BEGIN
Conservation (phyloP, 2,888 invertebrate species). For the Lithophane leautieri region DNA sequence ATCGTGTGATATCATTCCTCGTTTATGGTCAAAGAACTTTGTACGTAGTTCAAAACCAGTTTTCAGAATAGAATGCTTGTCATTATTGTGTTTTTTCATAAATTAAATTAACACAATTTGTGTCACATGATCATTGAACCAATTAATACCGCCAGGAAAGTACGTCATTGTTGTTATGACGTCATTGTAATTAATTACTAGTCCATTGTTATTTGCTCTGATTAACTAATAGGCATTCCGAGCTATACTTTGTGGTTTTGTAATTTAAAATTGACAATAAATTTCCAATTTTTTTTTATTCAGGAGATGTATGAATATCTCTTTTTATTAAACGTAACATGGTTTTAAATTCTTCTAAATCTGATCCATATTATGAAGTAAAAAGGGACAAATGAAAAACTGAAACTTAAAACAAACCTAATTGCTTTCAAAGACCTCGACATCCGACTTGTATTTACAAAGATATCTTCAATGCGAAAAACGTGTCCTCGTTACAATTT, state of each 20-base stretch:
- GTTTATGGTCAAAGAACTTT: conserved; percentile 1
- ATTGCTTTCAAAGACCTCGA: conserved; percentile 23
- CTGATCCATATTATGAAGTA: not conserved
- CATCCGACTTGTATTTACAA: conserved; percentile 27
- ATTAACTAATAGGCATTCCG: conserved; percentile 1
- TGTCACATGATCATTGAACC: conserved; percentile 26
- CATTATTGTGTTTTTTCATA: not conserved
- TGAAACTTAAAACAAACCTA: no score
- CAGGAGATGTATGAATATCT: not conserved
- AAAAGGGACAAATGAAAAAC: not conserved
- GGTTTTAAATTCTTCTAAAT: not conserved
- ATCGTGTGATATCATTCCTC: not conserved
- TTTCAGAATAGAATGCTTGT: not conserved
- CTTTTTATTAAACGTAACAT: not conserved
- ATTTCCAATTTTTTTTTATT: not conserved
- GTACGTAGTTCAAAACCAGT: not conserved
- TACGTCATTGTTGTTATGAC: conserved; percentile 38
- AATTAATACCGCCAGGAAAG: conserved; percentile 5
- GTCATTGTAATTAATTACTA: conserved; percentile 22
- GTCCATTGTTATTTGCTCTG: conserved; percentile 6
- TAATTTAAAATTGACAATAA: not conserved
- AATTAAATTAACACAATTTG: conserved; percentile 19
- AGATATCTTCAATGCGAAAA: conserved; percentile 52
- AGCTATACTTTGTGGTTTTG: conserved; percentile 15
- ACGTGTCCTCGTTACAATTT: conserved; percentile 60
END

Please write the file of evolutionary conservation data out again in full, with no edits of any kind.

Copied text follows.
Conservation (phyloP, 2,888 invertebrate species). For the Lithophane leautieri region DNA sequence ATCGTGTGATATCATTCCTCGTTTATGGTCAAAGAACTTTGTACGTAGTTCAAAACCAGTTTTCAGAATAGAATGCTTGTCATTATTGTGTTTTTTCATAAATTAAATTAACACAATTTGTGTCACATGATCATTGAACCAATTAATACCGCCAGGAAAGTACGTCATTGTTGTTATGACGTCATTGTAATTAATTACTAGTCCATTGTTATTTGCTCTGATTAACTAATAGGCATTCCGAGCTATACTTTGTGGTTTTGTAATTTAAAATTGACAATAAATTTCCAATTTTTTTTTATTCAGGAGATGTATGAATATCTCTTTTTATTAAACGTAACATGGTTTTAAATTCTTCTAAATCTGATCCATATTATGAAGTAAAAAGGGACAAATGAAAAACTGAAACTTAAAACAAACCTAATTGCTTTCAAAGACCTCGACATCCGACTTGTATTTACAAAGATATCTTCAATGCGAAAAACGTGTCCTCGTTACAATTT, state of each 20-base stretch:
- GTTTATGGTCAAAGAACTTT: conserved; percentile 1
- ATTGCTTTCAAAGACCTCGA: conserved; percentile 23
- CTGATCCATATTATGAAGTA: not conserved
- CATCCGACTTGTATTTACAA: conserved; percentile 27
- ATTAACTAATAGGCATTCCG: conserved; percentile 1
- TGTCACATGATCATTGAACC: conserved; percentile 26
- CATTATTGTGTTTTTTCATA: not conserved
- TGAAACTTAAAACAAACCTA: no score
- CAGGAGATGTATGAATATCT: not conserved
- AAAAGGGACAAATGAAAAAC: not conserved
- GGTTTTAAATTCTTCTAAAT: not conserved
- ATCGTGTGATATCATTCCTC: not conserved
- TTTCAGAATAGAATGCTTGT: not conserved
- CTTTTTATTAAACGTAACAT: not conserved
- ATTTCCAATTTTTTTTTATT: not conserved
- GTACGTAGTTCAAAACCAGT: not conserved
- TACGTCATTGTTGTTATGAC: conserved; percentile 38
- AATTAATACCGCCAGGAAAG: conserved; percentile 5
- GTCATTGTAATTAATTACTA: conserved; percentile 22
- GTCCATTGTTATTTGCTCTG: conserved; percentile 6
- TAATTTAAAATTGACAATAA: not conserved
- AATTAAATTAACACAATTTG: conserved; percentile 19
- AGATATCTTCAATGCGAAAA: conserved; percentile 52
- AGCTATACTTTGTGGTTTTG: conserved; percentile 15
- ACGTGTCCTCGTTACAATTT: conserved; percentile 60